The heart of the unit is an integrated switching power supply and stereo class D amplification.
I was surprised to see an angled bottom mounted fan in a rack mounted device! Usually there is equipment stacked on top of each other, not leaving any air in there to suck in. Granted, this fan is tilted a bit but still. Even if intake air is available, it is just blown randomly against the top of the case. It will surely provide more cooling than without but most certainly not optimized. Good news is that it is a larger fan so you can get quiet versions or even temperature controlled ones. It is nicely socketed as marked so replacement should be...
This is a review and detailed measurements of the Edifier R1280T Powered Bookshelf (computer) Speakers. I purchased a few weeks ago at a cost of US $99 for a pair including Prime shipping. Yes, a pair of powered speakers for just $99. Incredible value if the performance is there.
I must say I expected a larger speaker than what I saw in person:
The retro look makes one think the speaker is multiple times the size it is. That said, I definitely appreciate the form factor as it is the largest I like to have for computer desktop use. I find the grill very attractive but to be a purist, I measured the R1280 without it and listened to it the same.
Back side shows what you expect in this price range and type of speaker:
The pair of binding posts carry the speaker level signal to the other channel. This of course mandates a passive crossover. Company advertises 20 watts of amplification.
This is a review and detailed measurements of the Monoprice 150 watt "605030" rack mountable "pro" stereo amplifier. It was kindly purchased new and drop shipped to me for testing. The 605030 costs just US $119 from Amazon including Prime shipping which is remarkably low.
From a distance the unit looks like any other pro, R1U amplifier:
It looks rather cheap an unattractive to me but hard to imagine any pro amp getting some kind of design award for their looks.
Two gain controls are provided in the front which I appreciated. For testing I aspire for gain of 29 dB and I almost got there at max level as shown. That is how I tested the unit. There overload indicators which was nice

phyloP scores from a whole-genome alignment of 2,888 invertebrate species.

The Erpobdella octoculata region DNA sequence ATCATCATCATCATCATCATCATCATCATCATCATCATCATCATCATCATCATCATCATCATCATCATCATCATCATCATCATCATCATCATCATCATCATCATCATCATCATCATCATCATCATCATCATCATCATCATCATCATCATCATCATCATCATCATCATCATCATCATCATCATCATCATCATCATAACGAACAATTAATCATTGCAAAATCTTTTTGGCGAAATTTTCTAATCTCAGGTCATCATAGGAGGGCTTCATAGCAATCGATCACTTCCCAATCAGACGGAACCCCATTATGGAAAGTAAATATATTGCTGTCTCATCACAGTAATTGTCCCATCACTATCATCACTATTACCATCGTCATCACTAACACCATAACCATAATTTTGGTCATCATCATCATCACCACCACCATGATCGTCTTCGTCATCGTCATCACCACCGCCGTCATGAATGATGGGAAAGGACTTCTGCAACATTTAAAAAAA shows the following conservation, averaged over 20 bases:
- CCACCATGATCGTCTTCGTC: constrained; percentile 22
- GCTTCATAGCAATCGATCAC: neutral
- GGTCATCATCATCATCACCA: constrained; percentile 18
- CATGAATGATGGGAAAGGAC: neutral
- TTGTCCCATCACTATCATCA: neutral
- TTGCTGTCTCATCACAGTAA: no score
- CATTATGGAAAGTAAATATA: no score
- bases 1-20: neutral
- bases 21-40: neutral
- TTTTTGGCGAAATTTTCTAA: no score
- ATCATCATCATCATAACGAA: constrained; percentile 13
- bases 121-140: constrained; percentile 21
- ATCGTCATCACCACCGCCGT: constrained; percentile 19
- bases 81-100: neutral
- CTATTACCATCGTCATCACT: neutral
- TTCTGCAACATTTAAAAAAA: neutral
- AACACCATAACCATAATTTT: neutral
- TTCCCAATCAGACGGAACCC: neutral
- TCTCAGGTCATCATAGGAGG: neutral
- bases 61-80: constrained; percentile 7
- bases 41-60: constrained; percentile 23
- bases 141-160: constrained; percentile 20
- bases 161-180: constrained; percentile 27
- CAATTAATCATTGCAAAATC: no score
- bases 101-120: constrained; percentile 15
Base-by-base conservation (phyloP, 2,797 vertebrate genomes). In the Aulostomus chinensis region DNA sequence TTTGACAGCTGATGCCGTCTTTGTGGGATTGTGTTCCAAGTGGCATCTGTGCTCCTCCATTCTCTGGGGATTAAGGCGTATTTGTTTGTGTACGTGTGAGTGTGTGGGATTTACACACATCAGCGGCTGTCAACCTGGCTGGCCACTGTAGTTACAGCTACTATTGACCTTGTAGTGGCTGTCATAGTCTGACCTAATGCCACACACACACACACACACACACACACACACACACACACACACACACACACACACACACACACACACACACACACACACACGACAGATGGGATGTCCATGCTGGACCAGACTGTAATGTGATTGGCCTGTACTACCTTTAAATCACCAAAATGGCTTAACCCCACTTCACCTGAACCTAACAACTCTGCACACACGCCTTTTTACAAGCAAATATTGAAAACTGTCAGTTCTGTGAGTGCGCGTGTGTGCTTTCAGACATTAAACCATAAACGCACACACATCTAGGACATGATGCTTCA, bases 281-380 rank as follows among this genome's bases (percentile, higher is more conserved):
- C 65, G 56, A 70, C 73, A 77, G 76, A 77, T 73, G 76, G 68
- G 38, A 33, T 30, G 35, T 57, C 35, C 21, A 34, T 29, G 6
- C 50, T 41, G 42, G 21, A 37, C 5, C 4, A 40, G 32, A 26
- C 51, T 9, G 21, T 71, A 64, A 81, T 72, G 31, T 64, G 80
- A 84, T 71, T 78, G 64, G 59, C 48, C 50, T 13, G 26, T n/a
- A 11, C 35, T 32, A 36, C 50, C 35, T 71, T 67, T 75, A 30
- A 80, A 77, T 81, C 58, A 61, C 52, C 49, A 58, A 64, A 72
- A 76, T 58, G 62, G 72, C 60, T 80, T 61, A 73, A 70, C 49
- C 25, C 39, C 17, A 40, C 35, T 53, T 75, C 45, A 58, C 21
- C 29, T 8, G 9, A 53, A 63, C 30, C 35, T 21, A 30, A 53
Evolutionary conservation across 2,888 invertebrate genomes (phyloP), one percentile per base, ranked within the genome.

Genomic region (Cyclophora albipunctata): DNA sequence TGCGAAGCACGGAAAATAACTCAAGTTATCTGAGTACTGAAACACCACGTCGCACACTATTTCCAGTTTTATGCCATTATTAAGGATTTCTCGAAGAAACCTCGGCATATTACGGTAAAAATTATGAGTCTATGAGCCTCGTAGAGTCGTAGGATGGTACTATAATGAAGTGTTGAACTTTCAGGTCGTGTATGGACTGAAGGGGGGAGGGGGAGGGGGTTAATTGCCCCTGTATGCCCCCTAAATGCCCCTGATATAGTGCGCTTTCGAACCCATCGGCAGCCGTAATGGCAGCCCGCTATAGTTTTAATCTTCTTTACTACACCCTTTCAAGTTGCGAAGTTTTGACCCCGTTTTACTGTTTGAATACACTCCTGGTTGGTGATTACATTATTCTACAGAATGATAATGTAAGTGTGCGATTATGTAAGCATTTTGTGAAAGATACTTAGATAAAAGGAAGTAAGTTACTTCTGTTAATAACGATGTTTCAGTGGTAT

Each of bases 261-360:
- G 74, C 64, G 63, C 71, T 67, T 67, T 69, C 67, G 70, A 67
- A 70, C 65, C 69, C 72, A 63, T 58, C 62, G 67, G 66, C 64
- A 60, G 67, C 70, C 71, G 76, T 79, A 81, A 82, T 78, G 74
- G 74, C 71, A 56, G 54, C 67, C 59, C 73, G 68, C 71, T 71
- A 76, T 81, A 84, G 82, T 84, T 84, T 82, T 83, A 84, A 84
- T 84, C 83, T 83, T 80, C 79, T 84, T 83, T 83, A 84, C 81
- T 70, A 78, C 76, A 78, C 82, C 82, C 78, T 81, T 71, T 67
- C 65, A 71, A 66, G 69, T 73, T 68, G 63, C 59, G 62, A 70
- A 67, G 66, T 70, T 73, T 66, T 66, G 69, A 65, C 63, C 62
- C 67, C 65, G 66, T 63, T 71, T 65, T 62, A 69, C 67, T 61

What I did not like one bit was the rather loud fan which runs continuously. Monoprice, please take another $5 from me and make the fan temperature dependent please!
Seeing balanced input in any amplifier at $115 price range is incredible but that is what we have...
The heart of the system are the two UC250LP-M OEM amplifier modules from Hypex. An input stage allows variable gain (board in blue) and speaker protection relays.
As best as I can tell, that complicated switching power supply is by Niles as it matches the color scheme of the buffer board. Looking at the capacitors, we see that they are the chinese brand, Jianghai:
I can't get good information on them. They certainly are not a tier capacitor company but seems like a very big company producing capacitors. May be hard to replace them with other parts given the compact size required for the thin amplifier enclosure.
This is a review and detailed measurements of the Magnepan LRS (Little Ribbon Speaker). It was kindly sent to me by a member and costs US $650.
NOTE: as you will see later, this is a special review with far more detail than I usually show in a speaker test. I thought it would be "fun" to see much more extensive treatment of these speakers. Result was three full days of measuring, processing, processing again and again, generating slides, generating those again, and again. I hope you appreciate the extra work that has gone into this review and no, I won't be doing this with future reviews.
Given the detail level, this is not for a casual reader of these reviews. As such, feel free to skip to subjective listening results and conclusions.
I was thankful for the thin and relative light weight of the LRS when I went to measure it and carry it to my listening room:
As you can sort of tell from above picture, there are two panels side-by-side...
This is a review and detailed measurements of the Niles SI-2150 Class D amplifier. It is on kind loan from a member. He purchased it refurbished and I see it for sale at $367. Original cost seems to be US $850.